When you look at being in promotions, have you found any instances where what you thought you knew about promotions turned out to be the opposite of what you expected?
No, actually. <laughs> Not yet, anyway. I thought, going into it, that it was going to be an uphill battle, and nothing has yet altered that expectation.
From your perspective, what can first time novelists, and experienced writers, do to help you, as Marketing & Promotions Manager?
Work with me. I’m here to help you as much as the business of the press. Be clear — with yourself and with me — what your expectations are: of me and the press. What milestones define “success” for you? What are your strengths and weaknesses in promoting your own work? We all work within our own limited resources, so be realistic. If you have ideas for marketing or promoting your work, speak them! I’m open to investigating new avenues or supporting your efforts. To me, it’s all about getting the book some good exposure.
Why start a small press?
The answer to that question, as you might guess, is neither a short nor a simple one. The reasons are chiefly personal, but they were also borne from the desire to do the right thing for other aspiring authors.
Since I was seventeen, I have written stories with an eye toward eventual professional publication. Although I did get a technical non-fiction book published, I never managed to fully complete a novel. As time passed, and I continued to write . . . and not finish, I finally began to understand why. Revising and editing is hard, but that wasn’t it—or at least not all of it. The core of my hesitation in taking a novel to a state fit for submission for publication came down to, I realized, a very basic business decision: return on investment.
When you submit your book to a traditional publisher, you send it and wait . . . and wait for some kind of a response. If they decide to pass on your novel, you will probably never know why. It could be the quality of your writing or your plot—or it could be that the acquisitions editor was having a bad day and you shared the same last name as an elementary school teacher that she hated. Having your work rejected, something on which you’ve spent months and months—if not years and years—of effort on, is not exactly an ego-boosting experience.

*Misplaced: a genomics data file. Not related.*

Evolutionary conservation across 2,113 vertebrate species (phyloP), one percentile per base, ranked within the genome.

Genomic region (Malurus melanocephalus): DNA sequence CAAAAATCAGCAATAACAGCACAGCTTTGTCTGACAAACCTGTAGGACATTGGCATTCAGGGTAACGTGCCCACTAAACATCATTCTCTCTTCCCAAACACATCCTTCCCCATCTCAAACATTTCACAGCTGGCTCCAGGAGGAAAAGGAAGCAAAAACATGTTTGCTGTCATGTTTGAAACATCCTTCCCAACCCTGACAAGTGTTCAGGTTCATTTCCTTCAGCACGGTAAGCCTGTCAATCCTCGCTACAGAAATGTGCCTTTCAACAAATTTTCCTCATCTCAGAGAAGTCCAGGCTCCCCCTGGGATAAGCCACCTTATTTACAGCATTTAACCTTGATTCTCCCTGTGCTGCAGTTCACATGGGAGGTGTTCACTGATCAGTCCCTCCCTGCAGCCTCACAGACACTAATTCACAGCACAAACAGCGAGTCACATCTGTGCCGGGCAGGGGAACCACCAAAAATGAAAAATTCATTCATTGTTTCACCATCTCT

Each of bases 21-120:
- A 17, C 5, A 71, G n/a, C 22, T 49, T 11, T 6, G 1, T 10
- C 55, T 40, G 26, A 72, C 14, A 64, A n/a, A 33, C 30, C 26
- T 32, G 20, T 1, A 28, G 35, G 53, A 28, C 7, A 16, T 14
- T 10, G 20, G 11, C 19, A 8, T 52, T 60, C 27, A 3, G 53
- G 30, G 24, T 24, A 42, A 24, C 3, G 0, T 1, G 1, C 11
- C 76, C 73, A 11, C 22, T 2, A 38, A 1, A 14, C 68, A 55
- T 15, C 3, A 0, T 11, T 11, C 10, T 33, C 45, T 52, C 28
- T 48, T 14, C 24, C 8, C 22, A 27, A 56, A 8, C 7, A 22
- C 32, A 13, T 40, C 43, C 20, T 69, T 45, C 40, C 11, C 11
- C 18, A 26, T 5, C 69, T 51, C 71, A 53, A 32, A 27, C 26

Most writers, I believe, are willing to learn and value the constructive feedback that they receive so that they can continue to grow as a writer and establish their literary voice. The lack of any feedback can be deeply demoralizing to most authors—if not felt as an additional punch in the gut after receiving a form rejection letter. It just reinforces for you that the game is rigged, that somehow, despite all of the workshops and research that you’ve done, you have still failed to learn the secret handshake and code words that gain you entrance through the sacred gates of a mainstream publisher.
Many writers believe self-publishing is the answer. For some of them, this may be true. But I’ve seen too many writers give their work away for free (watch for a future post or two on that subject) in an attempt to gain an audience. I’ve also seen them give up because, after they’ve posted their book on Amazon, it sold only a handful of copies. Promoting and distributing your book is hard work. Some authors have the skills (and time!) to accomplish this effectively; many do not. And then there’s the day jobs and family and everything else in our lives that devour the time we want to spend on promoting our work. We understand that.
That’s where we come in.
We want to do it differently. We want to be better. We want to serve our authors with dignity and respect. Our job is to help you succeed. Because, if you succeed, we all do.